The circle imagery is a nice way of encouraging people to look at their similarities instead of solely focusing on their differences. You mention that academia is the most inclusive environment. Academia is certainly striving towards being inclusive, but I do think that we still have a long way to go. There are definitely a few private institutions of higher education which seem to not be garnering equally towards all student demographics. Regardless, I do understand where you are coming from. Really like how you mention we should look towards our similarities. How do you think that you would facilitate this mentality in the classroom? Curious on your thoughts as it is a powerful idea.
March 1, 2016 @ 6:41 pm
Thanks for sharing!
As Greg’s I also think this can be a powerful idea. However, there is something that we need to consider and be very careful about it. You mention to focus on the similarities, and comment “We will look for similarities, and a peaceful life– rather than focus on differences which could lead to conflict.” I think it is important to mention that differences shouldn’t be leading to conflicts. It’s not OK to have to find what things make us similar in order to be able to have a peaceful life. We should be able to have a peaceful life recognizing, honoring, and being proud of our differences. But I do see your point and the need to start by something on a very complex issue.
My ideal situation is that circle, triangle, square, and line with no shape can recognize, respect and interact without anyone having a privilege over one another, and respecting every single aspect of them.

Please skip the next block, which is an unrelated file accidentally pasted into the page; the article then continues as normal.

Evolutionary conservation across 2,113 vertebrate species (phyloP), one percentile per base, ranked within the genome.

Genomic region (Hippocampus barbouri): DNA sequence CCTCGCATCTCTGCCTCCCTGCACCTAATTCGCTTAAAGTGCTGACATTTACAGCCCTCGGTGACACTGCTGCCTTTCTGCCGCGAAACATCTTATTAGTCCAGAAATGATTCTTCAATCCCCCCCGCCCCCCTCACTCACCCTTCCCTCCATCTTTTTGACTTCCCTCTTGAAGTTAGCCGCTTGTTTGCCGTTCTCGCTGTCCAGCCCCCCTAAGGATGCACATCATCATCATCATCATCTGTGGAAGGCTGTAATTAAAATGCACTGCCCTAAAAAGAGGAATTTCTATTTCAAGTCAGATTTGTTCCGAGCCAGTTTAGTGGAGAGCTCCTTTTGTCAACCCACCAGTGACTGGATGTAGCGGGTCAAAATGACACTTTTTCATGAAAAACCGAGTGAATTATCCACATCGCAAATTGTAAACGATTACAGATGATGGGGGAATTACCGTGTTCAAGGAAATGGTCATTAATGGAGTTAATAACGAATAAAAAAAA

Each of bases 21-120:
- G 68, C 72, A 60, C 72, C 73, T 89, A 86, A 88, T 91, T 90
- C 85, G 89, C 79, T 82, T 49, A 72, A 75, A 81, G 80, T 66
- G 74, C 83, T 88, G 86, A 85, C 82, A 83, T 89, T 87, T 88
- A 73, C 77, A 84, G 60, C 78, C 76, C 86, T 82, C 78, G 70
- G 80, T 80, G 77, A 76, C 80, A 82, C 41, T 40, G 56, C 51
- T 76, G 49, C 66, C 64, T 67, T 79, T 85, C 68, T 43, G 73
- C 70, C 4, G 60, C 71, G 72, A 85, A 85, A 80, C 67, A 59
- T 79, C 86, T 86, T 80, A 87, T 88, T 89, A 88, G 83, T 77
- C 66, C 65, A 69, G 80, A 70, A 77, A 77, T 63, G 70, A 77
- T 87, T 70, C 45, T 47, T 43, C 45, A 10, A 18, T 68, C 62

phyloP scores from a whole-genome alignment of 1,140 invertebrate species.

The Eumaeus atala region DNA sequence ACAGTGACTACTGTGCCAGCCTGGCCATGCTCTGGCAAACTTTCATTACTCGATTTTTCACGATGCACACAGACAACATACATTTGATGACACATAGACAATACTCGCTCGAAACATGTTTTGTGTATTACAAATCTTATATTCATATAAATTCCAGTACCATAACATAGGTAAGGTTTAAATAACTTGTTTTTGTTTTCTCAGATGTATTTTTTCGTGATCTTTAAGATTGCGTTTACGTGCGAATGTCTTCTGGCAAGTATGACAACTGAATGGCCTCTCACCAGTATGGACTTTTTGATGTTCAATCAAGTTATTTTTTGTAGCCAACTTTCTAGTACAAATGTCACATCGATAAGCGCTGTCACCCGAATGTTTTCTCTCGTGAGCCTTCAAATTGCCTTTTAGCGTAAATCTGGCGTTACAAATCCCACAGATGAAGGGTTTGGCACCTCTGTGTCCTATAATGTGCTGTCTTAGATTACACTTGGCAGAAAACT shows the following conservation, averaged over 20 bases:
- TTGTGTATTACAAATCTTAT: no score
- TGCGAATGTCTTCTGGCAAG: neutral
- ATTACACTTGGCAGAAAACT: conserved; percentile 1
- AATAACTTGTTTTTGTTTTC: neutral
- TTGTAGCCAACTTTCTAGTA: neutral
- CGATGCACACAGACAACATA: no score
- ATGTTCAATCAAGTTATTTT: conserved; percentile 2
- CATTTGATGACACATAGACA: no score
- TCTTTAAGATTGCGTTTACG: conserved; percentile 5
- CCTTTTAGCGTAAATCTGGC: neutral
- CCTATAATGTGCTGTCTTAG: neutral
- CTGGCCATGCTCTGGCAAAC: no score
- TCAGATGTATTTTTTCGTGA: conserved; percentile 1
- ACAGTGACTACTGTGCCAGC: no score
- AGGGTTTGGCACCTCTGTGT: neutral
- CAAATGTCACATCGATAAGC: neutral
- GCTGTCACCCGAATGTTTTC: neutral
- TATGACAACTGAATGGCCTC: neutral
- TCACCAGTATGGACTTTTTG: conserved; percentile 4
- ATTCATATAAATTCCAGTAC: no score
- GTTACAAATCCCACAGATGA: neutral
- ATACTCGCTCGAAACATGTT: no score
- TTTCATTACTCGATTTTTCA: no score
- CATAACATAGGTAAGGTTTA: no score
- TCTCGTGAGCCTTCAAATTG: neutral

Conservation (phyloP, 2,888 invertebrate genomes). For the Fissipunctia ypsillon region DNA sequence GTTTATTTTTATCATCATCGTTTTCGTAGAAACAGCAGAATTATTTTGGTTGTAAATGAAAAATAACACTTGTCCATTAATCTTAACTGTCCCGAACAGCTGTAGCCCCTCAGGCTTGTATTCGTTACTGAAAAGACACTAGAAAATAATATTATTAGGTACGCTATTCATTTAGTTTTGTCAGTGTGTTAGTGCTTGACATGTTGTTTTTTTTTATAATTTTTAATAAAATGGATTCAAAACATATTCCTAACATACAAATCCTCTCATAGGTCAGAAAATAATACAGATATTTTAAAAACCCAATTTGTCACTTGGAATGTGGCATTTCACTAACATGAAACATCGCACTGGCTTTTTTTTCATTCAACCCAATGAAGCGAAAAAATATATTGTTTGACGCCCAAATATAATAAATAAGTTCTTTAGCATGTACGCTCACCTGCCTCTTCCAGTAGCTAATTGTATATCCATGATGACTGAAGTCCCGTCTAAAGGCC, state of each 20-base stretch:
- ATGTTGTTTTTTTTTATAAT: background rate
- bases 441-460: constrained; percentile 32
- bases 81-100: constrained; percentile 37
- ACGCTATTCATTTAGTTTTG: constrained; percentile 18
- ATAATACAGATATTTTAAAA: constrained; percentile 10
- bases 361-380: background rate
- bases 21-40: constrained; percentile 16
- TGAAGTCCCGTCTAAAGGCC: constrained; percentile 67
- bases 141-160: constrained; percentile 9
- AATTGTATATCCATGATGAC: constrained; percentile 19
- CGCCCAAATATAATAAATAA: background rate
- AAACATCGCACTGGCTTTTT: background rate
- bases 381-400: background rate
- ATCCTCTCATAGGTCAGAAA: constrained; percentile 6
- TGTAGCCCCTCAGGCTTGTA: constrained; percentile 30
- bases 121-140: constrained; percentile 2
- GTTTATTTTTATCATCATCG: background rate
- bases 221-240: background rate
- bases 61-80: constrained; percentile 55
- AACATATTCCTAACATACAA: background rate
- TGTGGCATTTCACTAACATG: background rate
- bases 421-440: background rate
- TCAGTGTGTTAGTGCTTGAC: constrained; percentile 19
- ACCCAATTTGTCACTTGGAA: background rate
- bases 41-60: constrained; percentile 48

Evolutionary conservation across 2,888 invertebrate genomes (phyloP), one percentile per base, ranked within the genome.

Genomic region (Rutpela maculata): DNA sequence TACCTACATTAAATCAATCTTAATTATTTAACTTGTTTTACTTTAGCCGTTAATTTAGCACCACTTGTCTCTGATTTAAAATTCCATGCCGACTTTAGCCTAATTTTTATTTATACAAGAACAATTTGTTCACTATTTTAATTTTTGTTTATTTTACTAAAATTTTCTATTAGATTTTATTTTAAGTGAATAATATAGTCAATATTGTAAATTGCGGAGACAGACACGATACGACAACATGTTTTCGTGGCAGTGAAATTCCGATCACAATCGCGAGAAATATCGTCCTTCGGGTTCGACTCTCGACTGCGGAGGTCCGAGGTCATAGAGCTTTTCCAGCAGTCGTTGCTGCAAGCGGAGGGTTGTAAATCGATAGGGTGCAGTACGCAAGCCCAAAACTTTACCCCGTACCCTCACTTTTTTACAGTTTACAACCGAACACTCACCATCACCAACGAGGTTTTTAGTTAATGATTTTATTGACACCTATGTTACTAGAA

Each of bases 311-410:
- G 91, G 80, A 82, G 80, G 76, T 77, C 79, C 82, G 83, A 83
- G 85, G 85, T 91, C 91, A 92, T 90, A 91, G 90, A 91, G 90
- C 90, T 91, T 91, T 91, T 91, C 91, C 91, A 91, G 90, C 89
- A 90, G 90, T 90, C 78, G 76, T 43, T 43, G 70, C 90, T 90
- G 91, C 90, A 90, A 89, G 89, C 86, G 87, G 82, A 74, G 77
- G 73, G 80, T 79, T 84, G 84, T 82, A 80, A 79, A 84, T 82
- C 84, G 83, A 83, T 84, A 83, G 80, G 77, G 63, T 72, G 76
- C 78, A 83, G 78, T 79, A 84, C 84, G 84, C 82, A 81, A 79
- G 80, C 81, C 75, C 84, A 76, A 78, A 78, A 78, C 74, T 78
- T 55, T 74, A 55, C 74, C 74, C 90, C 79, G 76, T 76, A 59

Again, we need to start by something so I’m interested in learning how we can bring this into the classroom?
March 2, 2016 @ 3:24 pm
Thank you for your post and a great metaphor! I think that knowing we have these biases, even though we have them from a very young age as discussed in “The Hidden Brain,” is important step in not acting on them and continuing the cycle of oppression, as you mentioned. As discussed by others above, I also think academia has a ways to go in achieving a truly inclusive environment, but at least many universities (including Tech!) have recognized that there are biases present and are actively working to improve the academic environment.
This reminded me of a discussion we had in class regarding home-schooling versus the public school system. In that discussion, I think someone mentioned that one of the major benefits of public schooling is socialization, allowing students to learn how to act around and work with their peers. I don’t think that the socialization that the education system provides ends with grade school. Rather, the university setting, with its generally increased diversity from grade school, is a great place to continue this important training in how to treat and work with others different from ourselves. Thanks again!